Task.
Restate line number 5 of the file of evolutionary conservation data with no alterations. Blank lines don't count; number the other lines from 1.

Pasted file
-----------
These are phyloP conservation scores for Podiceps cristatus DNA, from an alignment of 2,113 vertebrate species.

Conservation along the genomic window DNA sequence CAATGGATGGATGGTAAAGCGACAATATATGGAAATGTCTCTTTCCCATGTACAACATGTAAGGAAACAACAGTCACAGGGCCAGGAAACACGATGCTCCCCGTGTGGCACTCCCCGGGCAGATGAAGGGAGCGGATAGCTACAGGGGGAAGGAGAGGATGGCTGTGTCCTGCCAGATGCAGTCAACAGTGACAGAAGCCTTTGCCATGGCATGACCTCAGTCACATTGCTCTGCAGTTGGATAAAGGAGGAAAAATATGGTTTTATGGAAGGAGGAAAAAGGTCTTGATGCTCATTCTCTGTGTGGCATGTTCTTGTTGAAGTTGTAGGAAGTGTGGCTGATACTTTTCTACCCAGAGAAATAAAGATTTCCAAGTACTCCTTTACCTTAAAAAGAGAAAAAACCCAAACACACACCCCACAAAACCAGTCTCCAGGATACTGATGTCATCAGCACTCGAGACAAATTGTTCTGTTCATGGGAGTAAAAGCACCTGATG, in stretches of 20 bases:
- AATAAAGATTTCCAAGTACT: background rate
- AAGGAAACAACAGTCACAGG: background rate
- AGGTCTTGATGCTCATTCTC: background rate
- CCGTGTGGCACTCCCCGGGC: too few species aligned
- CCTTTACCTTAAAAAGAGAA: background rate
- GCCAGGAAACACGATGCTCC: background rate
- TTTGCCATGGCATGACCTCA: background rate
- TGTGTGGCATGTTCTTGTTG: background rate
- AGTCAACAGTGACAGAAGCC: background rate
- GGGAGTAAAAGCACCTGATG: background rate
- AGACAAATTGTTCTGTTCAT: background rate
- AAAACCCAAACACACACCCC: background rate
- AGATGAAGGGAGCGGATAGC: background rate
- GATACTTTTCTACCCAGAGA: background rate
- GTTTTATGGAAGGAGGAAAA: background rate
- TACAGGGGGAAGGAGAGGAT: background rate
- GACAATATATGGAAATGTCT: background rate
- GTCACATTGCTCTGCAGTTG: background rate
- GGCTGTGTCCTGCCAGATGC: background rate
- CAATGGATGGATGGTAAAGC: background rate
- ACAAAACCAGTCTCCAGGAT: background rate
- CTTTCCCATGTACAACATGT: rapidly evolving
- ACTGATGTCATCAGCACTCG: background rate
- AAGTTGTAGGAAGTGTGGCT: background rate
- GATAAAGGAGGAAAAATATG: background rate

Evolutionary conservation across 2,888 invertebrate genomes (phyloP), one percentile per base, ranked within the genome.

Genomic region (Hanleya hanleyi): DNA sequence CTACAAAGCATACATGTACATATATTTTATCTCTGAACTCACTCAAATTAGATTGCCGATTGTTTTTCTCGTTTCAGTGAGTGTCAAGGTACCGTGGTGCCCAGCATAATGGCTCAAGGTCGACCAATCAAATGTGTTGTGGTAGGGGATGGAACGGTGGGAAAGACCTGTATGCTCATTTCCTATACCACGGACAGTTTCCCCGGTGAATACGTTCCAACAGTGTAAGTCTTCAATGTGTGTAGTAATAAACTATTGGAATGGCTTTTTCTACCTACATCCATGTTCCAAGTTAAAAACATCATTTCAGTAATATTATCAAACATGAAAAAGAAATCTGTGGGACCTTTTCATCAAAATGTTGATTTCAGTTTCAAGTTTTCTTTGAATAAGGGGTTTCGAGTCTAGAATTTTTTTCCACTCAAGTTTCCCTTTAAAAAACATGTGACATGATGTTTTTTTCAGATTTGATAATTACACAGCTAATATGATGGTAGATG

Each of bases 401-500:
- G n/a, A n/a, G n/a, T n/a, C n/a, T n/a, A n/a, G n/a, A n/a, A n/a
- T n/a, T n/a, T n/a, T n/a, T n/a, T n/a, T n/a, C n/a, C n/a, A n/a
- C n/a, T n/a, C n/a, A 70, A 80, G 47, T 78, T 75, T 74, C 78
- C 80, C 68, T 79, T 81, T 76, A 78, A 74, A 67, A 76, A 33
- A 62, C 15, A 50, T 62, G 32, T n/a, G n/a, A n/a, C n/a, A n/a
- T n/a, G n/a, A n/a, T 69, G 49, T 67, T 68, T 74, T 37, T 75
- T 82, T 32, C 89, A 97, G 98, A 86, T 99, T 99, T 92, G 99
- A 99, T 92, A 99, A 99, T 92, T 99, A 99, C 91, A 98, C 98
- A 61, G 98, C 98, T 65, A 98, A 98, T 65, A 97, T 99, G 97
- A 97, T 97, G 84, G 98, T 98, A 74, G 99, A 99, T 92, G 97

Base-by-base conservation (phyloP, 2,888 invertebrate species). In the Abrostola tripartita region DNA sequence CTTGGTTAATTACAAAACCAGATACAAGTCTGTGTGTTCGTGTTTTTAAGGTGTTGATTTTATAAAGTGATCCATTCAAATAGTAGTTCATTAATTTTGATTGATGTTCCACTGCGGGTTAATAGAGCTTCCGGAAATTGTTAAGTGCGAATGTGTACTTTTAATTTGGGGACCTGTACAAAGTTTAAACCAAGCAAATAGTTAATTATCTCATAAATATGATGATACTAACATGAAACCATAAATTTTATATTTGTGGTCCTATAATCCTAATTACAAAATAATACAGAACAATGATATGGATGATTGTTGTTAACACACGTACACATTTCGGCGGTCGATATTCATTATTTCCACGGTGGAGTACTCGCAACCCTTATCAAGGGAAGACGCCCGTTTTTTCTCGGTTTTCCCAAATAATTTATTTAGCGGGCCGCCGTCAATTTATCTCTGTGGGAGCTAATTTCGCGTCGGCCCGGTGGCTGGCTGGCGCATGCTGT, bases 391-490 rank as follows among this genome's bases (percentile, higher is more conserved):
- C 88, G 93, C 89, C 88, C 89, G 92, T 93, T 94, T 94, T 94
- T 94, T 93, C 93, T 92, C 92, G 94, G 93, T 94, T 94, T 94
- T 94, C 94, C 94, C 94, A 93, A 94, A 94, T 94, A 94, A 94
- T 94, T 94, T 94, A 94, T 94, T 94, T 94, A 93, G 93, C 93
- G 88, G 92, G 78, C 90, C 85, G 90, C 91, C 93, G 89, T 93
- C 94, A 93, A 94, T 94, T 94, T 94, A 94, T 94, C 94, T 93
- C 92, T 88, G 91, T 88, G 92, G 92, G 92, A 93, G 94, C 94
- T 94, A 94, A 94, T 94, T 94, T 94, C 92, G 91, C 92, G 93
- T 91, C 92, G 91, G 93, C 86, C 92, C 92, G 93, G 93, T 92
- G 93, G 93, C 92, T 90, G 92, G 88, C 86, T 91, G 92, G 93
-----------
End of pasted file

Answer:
- AGGTCTTGATGCTCATTCTC: background rate